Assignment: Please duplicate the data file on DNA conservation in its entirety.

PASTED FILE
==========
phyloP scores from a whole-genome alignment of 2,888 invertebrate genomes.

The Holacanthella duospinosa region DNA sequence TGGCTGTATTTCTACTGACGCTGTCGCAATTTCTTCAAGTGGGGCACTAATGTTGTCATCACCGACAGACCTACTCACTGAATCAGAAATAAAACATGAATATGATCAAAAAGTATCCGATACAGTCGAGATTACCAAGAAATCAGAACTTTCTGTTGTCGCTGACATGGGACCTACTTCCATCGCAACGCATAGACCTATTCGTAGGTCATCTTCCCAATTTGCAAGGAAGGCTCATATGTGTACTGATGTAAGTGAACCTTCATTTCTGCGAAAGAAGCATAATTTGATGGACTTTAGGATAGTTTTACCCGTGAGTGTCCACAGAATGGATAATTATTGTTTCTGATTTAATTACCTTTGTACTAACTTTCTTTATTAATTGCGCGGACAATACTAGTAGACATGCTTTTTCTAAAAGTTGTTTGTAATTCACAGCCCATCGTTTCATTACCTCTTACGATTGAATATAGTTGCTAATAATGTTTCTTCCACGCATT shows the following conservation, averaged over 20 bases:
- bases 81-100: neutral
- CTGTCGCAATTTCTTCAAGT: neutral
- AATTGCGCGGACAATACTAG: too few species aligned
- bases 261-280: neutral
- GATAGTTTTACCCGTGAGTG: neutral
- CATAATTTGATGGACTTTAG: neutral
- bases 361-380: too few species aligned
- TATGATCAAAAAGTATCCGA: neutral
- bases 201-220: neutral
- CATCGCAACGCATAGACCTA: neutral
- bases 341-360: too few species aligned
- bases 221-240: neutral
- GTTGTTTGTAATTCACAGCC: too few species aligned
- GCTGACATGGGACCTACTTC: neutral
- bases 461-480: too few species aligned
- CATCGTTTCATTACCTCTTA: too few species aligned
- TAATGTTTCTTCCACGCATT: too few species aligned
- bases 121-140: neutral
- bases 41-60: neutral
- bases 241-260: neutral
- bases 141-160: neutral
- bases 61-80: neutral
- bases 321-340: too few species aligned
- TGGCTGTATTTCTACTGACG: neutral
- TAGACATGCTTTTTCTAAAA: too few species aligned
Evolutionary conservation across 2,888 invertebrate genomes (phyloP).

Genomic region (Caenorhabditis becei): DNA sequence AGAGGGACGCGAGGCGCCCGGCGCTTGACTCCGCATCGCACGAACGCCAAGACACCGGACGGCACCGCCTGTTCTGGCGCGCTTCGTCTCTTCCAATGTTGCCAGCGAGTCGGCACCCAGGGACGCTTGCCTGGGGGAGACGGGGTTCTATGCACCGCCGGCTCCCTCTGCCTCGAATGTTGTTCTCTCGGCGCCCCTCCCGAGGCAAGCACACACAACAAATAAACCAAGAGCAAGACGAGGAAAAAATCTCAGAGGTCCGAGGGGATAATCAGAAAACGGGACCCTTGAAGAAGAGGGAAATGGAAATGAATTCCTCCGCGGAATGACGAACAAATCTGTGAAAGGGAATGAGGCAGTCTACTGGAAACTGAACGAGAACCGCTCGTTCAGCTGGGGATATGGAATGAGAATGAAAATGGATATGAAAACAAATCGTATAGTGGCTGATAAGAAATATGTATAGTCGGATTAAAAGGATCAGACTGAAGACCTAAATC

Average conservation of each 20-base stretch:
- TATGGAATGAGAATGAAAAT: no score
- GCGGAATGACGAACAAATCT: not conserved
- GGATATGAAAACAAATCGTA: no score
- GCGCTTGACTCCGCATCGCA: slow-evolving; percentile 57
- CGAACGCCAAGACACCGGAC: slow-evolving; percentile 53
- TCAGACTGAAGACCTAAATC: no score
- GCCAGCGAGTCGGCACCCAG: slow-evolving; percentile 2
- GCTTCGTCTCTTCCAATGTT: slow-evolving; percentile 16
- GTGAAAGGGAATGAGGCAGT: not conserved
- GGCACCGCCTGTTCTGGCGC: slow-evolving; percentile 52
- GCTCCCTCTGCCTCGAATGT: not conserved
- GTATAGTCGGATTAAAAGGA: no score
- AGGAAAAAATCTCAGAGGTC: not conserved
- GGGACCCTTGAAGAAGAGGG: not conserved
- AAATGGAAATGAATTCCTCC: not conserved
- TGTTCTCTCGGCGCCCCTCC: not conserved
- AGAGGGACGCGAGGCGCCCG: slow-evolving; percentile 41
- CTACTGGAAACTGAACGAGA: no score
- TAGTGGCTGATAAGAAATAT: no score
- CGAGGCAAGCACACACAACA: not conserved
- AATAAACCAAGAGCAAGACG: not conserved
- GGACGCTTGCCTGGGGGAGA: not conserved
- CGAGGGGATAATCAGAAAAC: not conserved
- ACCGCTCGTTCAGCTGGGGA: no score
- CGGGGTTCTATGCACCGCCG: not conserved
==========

phyloP scores from a whole-genome alignment of 2,888 invertebrate genomes.

The Holacanthella duospinosa region DNA sequence TGGCTGTATTTCTACTGACGCTGTCGCAATTTCTTCAAGTGGGGCACTAATGTTGTCATCACCGACAGACCTACTCACTGAATCAGAAATAAAACATGAATATGATCAAAAAGTATCCGATACAGTCGAGATTACCAAGAAATCAGAACTTTCTGTTGTCGCTGACATGGGACCTACTTCCATCGCAACGCATAGACCTATTCGTAGGTCATCTTCCCAATTTGCAAGGAAGGCTCATATGTGTACTGATGTAAGTGAACCTTCATTTCTGCGAAAGAAGCATAATTTGATGGACTTTAGGATAGTTTTACCCGTGAGTGTCCACAGAATGGATAATTATTGTTTCTGATTTAATTACCTTTGTACTAACTTTCTTTATTAATTGCGCGGACAATACTAGTAGACATGCTTTTTCTAAAAGTTGTTTGTAATTCACAGCCCATCGTTTCATTACCTCTTACGATTGAATATAGTTGCTAATAATGTTTCTTCCACGCATT shows the following conservation, averaged over 20 bases:
- bases 81-100: neutral
- CTGTCGCAATTTCTTCAAGT: neutral
- AATTGCGCGGACAATACTAG: too few species aligned
- bases 261-280: neutral
- GATAGTTTTACCCGTGAGTG: neutral
- CATAATTTGATGGACTTTAG: neutral
- bases 361-380: too few species aligned
- TATGATCAAAAAGTATCCGA: neutral
- bases 201-220: neutral
- CATCGCAACGCATAGACCTA: neutral
- bases 341-360: too few species aligned
- bases 221-240: neutral
- GTTGTTTGTAATTCACAGCC: too few species aligned
- GCTGACATGGGACCTACTTC: neutral
- bases 461-480: too few species aligned
- CATCGTTTCATTACCTCTTA: too few species aligned
- TAATGTTTCTTCCACGCATT: too few species aligned
- bases 121-140: neutral
- bases 41-60: neutral
- bases 241-260: neutral
- bases 141-160: neutral
- bases 61-80: neutral
- bases 321-340: too few species aligned
- TGGCTGTATTTCTACTGACG: neutral
- TAGACATGCTTTTTCTAAAA: too few species aligned
Evolutionary conservation across 2,888 invertebrate genomes (phyloP).

Genomic region (Caenorhabditis becei): DNA sequence AGAGGGACGCGAGGCGCCCGGCGCTTGACTCCGCATCGCACGAACGCCAAGACACCGGACGGCACCGCCTGTTCTGGCGCGCTTCGTCTCTTCCAATGTTGCCAGCGAGTCGGCACCCAGGGACGCTTGCCTGGGGGAGACGGGGTTCTATGCACCGCCGGCTCCCTCTGCCTCGAATGTTGTTCTCTCGGCGCCCCTCCCGAGGCAAGCACACACAACAAATAAACCAAGAGCAAGACGAGGAAAAAATCTCAGAGGTCCGAGGGGATAATCAGAAAACGGGACCCTTGAAGAAGAGGGAAATGGAAATGAATTCCTCCGCGGAATGACGAACAAATCTGTGAAAGGGAATGAGGCAGTCTACTGGAAACTGAACGAGAACCGCTCGTTCAGCTGGGGATATGGAATGAGAATGAAAATGGATATGAAAACAAATCGTATAGTGGCTGATAAGAAATATGTATAGTCGGATTAAAAGGATCAGACTGAAGACCTAAATC

Average conservation of each 20-base stretch:
- TATGGAATGAGAATGAAAAT: no score
- GCGGAATGACGAACAAATCT: not conserved
- GGATATGAAAACAAATCGTA: no score
- GCGCTTGACTCCGCATCGCA: slow-evolving; percentile 57
- CGAACGCCAAGACACCGGAC: slow-evolving; percentile 53
- TCAGACTGAAGACCTAAATC: no score
- GCCAGCGAGTCGGCACCCAG: slow-evolving; percentile 2
- GCTTCGTCTCTTCCAATGTT: slow-evolving; percentile 16
- GTGAAAGGGAATGAGGCAGT: not conserved
- GGCACCGCCTGTTCTGGCGC: slow-evolving; percentile 52
- GCTCCCTCTGCCTCGAATGT: not conserved
- GTATAGTCGGATTAAAAGGA: no score
- AGGAAAAAATCTCAGAGGTC: not conserved
- GGGACCCTTGAAGAAGAGGG: not conserved
- AAATGGAAATGAATTCCTCC: not conserved
- TGTTCTCTCGGCGCCCCTCC: not conserved
- AGAGGGACGCGAGGCGCCCG: slow-evolving; percentile 41
- CTACTGGAAACTGAACGAGA: no score
- TAGTGGCTGATAAGAAATAT: no score
- CGAGGCAAGCACACACAACA: not conserved
- AATAAACCAAGAGCAAGACG: not conserved
- GGACGCTTGCCTGGGGGAGA: not conserved
- CGAGGGGATAATCAGAAAAC: not conserved
- ACCGCTCGTTCAGCTGGGGA: no score
- CGGGGTTCTATGCACCGCCG: not conserved